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He who enjoys doing and enjoys what he has done is happy. - Fortune Cookie

Contributing to Open Source

You probably use open source software if you are programmer and you know you should probably at some point give back right? I’ve been programming since I was a kid and working as a professional programmer for 17 years (at the time of this post). I freaking love code but I wouldn’t say I’ve contributed a lot in the past years. :(

I want to talk about some of my experiences and what you can do to get started.

I contributed to Clojure 1.8 by adding more functions to the string namespace. I took off two weeks from consulting for “vacation” and worked on that. I found this particular task by posting on twitter asking for any ideas for a project I could complete in a short amount of time. Alex Miller saw it and said he had a ticket I could work on and he would help me. It was a great experience and I learned a lot. The Clojure Team has a system of applying patches so they don’t use the typical “github pull requests” but it was an easy enough process to learn and it was fine.

Most open source projects on Github use pull requests. I remember one of my first pull requests to a project was to organize the examples at httparty (ruby). At the time I was using a lot of httparty in my project and kept going back to the examples and always forgetting which one was which. Organizing it make it easy to see which examples did what.

My current company Condé Nast has been holding Open Source Hack Nights, where we meet as a company and work on project that helps us with our job. I have been working with Robot Framework a test automation tool. This was the push I needed. There have been a few things that have come up when I was working with it that I wished it had. I now have 3 contributions to the project which we currently use!

Now that I’ve been so active with Robot Framework, I’ve been asked to join the list of active contributors which of course I will do, and happy to help :)

Now you may wonder how you can find things you can do?

  1. Begging :) Like when I was looking for a project to work for Clojure for my “vacation”.
  2. You could ask the maintainers if there is anything you can do to help.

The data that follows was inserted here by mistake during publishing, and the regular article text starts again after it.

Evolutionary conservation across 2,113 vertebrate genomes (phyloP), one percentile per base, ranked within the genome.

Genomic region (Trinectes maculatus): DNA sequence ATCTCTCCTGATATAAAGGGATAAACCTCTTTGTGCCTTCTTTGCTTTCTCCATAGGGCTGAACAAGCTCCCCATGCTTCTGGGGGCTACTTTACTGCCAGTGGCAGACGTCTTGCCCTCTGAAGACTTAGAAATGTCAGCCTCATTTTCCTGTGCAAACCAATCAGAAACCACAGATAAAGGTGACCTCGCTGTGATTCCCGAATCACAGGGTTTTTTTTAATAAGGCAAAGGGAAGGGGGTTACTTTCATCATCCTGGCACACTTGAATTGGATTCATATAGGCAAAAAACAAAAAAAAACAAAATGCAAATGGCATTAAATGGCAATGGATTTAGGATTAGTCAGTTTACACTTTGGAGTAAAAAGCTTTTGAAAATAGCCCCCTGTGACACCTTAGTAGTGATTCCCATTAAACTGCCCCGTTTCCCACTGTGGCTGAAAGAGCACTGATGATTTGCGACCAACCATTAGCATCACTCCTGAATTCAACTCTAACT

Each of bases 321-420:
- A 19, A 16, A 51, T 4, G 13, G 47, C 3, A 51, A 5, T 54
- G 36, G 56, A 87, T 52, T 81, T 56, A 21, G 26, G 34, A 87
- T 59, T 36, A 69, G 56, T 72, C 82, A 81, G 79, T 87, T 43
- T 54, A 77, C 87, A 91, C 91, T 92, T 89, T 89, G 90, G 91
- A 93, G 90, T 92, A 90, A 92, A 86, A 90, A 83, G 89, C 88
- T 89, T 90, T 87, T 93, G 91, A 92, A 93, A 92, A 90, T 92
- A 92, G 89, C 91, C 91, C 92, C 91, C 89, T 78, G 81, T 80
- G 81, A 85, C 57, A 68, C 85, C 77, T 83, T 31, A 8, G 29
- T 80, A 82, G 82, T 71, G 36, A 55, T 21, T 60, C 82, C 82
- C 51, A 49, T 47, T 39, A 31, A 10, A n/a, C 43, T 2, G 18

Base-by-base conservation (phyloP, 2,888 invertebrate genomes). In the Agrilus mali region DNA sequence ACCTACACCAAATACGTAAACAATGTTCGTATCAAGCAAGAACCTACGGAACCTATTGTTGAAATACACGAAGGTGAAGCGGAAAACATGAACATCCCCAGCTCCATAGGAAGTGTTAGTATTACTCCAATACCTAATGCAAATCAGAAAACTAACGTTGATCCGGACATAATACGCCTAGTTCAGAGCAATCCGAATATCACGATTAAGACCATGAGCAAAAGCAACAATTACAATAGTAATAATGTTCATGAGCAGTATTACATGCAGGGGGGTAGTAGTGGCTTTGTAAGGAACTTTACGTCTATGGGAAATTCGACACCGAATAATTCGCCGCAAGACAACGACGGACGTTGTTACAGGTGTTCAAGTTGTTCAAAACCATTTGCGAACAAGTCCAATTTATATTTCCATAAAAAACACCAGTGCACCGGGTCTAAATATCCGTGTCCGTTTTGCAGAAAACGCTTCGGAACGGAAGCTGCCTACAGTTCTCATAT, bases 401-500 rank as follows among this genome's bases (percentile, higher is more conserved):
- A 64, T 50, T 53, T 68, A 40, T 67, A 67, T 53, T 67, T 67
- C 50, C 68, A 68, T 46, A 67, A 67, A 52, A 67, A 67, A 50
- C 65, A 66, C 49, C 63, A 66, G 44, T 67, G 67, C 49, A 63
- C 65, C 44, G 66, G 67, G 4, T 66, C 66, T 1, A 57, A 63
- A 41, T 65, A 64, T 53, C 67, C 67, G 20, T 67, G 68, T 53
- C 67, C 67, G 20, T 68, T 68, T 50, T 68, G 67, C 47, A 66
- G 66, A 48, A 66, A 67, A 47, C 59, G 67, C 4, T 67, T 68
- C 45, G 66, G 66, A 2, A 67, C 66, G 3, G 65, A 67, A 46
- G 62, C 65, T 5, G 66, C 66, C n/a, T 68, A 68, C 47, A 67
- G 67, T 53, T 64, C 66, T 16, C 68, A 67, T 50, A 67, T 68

3. Something you need. When working with httparty, I was constantly referring to the examples directory to find something I knew was there. With Robot Framework, there was some functionality I needed.
  4. Look through the existing issues on a project to see if you can help.
  5. Keep checking the issues that come through on a project. One of the tickets I did for Robot Framework was something someone else requested.

Now, you found something you need or you think you can help with.

Ask on the chat channel explaining your need, they might said oh do it this way or its already there or may say, go ahead and submit a PR. You should always ask because you want to make sure you at least have a chance at being accepted.

When I saw someone ask for a feature on Robot Framework, I asked if he didn’t want to make a PR, that I would be happy to help. He said he didn’t have time and that I could do it. Come to think of it, I also asked on that Clojure ticket since someone had already completed half the work but didn’t finish. I asked if I could finish and the other party said sure go ahead! … which leads me to this..

It is just polite to ask :) I witnessed someone reporting a bug with a project, the maintainers said “oh thats a bug can you submit a PR?” and before my friend could act, someone not involved in the conversation submitted a PR and “took it”. Great, but he could have asked first. Needless to say, my friend still holds a grudge. So speak up first and be polite.

Look on the contributor guidelines for the project. Style guides, tests etc all make your PR go smoother.

You can use your open source contributions as “proof you know what you are doing” at your next job interview. In the past, when applying for Clojure jobs I talked about the PR I did for Clojure 1.8. Now I can use the PRs I did for Robot Framework. I even put them on my resume in an Open Source section!

I hope I’ve inspired you to go out there and submit some open source code (or some docs, like my submission to httparty). Worst they can say is No and you may even something in the process.

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